I went to the store and was asking why would I feed my kids something I wouldn’t personally eat? If I ate shelf-stable applesauce all day long I’d be malnourished. A lot of my friends were making their own baby food, but not because they enjoyed it. Most of us don’t go home after a long day at work and sew pants; they were doing it because the market didn’t have what they wanted.

“Millennial parents are far more demanding: they want organic and fresh foods for their own diets and they want the same for their children, so we started working closely with pediatricians and nutritionists to look at nutrient density in every meal, to improve the fiber to sugar ratio, and ensure we had enough protein and healthy fat.”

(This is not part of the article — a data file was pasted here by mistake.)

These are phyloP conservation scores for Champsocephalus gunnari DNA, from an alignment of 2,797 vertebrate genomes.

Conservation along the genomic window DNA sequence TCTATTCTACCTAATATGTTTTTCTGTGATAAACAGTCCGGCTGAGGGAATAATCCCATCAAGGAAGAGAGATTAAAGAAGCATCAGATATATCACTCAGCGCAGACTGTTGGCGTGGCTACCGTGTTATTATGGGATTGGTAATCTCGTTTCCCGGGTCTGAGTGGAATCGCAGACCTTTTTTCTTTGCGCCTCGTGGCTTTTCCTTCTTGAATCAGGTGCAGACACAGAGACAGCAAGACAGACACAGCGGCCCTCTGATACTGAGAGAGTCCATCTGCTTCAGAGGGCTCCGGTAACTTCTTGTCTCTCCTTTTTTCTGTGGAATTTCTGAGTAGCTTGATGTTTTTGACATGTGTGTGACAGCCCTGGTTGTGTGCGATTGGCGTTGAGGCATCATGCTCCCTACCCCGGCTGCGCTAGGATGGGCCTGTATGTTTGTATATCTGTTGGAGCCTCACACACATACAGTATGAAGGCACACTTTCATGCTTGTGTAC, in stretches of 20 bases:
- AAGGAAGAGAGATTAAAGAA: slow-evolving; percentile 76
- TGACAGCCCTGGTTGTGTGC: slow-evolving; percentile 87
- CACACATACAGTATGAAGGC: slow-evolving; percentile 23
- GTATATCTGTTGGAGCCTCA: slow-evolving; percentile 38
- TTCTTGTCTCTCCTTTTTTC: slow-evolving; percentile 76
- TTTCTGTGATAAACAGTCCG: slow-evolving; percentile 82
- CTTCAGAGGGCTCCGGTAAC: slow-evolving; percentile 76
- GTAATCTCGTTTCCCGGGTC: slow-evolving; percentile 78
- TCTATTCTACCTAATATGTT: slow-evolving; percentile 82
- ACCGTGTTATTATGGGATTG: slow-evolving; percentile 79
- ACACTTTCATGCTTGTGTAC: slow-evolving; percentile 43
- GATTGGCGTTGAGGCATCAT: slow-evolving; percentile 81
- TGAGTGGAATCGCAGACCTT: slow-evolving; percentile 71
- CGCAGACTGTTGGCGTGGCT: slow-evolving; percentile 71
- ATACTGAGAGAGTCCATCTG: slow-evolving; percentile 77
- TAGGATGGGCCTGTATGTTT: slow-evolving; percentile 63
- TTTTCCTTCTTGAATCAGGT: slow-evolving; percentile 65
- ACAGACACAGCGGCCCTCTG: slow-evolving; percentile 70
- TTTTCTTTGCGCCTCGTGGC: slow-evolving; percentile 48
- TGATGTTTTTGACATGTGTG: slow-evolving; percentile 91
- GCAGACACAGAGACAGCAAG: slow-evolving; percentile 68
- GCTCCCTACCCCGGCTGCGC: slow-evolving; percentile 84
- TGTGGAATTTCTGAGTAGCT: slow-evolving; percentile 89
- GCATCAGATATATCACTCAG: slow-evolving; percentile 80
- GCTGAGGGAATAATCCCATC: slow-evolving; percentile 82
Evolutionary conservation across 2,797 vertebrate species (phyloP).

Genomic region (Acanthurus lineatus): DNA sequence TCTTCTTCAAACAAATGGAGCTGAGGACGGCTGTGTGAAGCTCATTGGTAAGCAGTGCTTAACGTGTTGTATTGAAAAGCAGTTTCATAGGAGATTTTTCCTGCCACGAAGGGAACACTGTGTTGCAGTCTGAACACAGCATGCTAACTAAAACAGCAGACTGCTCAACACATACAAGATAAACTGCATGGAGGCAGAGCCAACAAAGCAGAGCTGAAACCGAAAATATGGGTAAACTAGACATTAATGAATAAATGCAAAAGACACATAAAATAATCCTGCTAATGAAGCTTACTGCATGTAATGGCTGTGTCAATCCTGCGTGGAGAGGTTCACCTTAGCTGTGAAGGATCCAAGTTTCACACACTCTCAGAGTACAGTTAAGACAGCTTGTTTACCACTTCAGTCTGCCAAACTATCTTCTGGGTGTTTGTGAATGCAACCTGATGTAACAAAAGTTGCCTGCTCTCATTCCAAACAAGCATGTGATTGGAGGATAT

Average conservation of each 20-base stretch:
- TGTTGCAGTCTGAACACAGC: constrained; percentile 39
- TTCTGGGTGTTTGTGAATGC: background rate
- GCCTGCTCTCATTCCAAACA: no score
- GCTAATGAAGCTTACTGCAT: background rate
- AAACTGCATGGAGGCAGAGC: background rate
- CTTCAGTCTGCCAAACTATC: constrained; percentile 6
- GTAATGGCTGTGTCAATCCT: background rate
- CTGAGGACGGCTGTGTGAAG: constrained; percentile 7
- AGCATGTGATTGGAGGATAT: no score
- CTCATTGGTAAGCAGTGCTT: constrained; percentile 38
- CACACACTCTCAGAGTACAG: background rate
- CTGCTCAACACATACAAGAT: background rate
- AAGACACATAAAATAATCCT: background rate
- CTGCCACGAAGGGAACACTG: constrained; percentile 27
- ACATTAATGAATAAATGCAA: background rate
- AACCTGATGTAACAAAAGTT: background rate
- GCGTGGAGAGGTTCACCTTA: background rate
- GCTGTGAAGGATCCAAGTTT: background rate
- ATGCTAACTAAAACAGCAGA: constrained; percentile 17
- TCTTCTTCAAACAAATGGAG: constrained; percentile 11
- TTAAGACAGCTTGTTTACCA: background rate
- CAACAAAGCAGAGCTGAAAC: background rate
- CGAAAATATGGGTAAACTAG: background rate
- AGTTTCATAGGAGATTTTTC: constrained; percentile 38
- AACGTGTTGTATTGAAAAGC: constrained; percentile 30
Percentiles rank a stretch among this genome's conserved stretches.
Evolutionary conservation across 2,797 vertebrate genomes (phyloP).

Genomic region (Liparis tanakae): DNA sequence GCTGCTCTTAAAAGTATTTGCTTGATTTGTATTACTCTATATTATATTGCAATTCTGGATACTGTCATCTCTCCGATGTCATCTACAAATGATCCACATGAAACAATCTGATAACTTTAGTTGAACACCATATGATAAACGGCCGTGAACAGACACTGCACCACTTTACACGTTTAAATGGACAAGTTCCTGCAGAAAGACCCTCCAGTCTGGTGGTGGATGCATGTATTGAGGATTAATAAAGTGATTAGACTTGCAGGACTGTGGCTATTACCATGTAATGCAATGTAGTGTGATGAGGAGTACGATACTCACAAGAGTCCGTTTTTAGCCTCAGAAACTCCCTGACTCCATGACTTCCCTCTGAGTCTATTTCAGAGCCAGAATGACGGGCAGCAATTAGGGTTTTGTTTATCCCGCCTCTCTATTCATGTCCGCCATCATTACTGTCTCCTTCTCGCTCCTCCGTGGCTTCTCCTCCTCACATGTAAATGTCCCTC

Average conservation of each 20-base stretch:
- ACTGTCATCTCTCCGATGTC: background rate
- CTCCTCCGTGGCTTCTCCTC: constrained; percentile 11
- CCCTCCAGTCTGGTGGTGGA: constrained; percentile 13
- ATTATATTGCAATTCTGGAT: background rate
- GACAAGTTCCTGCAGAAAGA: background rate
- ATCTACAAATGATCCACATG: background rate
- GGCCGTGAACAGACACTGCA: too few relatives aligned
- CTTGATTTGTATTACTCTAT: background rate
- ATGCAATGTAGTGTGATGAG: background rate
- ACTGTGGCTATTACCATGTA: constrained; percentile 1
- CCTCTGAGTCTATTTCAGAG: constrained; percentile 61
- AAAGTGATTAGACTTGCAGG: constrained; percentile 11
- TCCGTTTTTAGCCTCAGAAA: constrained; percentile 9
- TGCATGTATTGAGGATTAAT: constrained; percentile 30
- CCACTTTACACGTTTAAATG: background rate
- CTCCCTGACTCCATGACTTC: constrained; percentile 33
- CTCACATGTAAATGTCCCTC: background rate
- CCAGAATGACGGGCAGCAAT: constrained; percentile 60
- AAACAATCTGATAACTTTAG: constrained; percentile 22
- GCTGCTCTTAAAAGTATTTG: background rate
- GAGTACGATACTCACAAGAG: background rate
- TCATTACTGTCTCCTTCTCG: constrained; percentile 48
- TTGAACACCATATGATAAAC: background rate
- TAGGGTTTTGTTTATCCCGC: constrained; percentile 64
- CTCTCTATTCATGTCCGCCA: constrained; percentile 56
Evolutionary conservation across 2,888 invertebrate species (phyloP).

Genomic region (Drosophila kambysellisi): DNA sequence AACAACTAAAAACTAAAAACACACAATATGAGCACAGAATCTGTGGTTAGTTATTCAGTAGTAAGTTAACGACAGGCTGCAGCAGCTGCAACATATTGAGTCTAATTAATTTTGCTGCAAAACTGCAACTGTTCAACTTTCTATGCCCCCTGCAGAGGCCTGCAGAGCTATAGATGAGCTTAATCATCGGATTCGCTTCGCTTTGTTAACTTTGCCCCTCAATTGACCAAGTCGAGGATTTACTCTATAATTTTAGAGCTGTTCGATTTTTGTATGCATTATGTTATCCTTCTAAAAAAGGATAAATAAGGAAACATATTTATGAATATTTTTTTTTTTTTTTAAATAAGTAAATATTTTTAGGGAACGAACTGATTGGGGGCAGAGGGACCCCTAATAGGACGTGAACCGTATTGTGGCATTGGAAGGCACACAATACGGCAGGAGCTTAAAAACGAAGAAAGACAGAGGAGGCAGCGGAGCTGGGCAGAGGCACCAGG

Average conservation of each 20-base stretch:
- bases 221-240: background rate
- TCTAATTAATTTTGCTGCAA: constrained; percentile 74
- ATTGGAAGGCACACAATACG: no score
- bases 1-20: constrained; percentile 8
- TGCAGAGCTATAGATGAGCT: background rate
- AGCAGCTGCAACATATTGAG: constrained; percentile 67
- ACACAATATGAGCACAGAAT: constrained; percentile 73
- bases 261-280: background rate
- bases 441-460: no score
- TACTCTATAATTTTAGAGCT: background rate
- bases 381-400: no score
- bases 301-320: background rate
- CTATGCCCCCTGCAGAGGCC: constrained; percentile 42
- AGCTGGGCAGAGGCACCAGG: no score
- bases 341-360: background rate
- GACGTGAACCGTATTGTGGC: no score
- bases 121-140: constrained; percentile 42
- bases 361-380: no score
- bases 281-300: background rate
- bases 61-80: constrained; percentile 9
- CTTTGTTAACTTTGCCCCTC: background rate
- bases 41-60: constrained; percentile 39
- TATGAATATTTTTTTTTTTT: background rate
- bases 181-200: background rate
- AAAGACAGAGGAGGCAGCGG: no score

‘There are a lot of lessons to be learned from the meal kit category’

But why build a direct to consumer business rather going into retail? Lots of reasons, said Sutherland, one being that prepared baby food lends itself better to the online subscription model than meal kits, as new parents are creatures of habit, no preparation is involved, and the products can be frozen if plans change.

 “As a parent, once you find a diaper brand that works, you stick with it. The same applies to baby food, if you find something your baby likes and you’re happy with it, you don’t tend to keep switching.”

But the key for Los Angeles-based YUMI – aside from having a differentiated product and appealing brand – has been building a relationship with parents and following them on their journey, so that YUMI becomes a trusted resource, she said.